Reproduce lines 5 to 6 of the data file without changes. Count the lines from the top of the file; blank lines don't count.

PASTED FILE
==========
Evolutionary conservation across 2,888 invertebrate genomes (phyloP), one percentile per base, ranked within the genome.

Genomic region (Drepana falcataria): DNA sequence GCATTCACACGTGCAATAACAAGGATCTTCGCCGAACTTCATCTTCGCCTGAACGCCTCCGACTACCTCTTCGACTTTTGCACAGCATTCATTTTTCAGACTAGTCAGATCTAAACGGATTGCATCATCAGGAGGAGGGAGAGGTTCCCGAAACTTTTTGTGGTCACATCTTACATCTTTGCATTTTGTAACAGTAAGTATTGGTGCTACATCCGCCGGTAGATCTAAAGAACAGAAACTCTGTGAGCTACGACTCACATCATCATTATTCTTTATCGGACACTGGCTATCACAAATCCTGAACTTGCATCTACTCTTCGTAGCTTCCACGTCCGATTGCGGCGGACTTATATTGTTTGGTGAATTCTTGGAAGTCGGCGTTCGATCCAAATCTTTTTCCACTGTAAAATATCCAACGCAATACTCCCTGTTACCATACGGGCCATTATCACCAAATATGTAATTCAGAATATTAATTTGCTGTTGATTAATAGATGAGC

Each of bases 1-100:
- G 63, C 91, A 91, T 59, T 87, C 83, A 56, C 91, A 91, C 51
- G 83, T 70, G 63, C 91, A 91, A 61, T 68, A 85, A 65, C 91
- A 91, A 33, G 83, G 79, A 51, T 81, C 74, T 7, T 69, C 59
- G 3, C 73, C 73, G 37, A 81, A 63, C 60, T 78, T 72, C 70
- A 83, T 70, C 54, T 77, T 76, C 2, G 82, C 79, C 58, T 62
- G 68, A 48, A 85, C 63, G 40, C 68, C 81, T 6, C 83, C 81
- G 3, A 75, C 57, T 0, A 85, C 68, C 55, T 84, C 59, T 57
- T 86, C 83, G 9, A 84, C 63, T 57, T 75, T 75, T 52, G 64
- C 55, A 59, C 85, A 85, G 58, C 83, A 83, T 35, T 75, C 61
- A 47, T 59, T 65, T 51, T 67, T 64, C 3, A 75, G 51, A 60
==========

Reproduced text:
- G 83, T 70, G 63, C 91, A 91, A 61, T 68, A 85, A 65, C 91
- A 91, A 33, G 83, G 79, A 51, T 81, C 74, T 7, T 69, C 59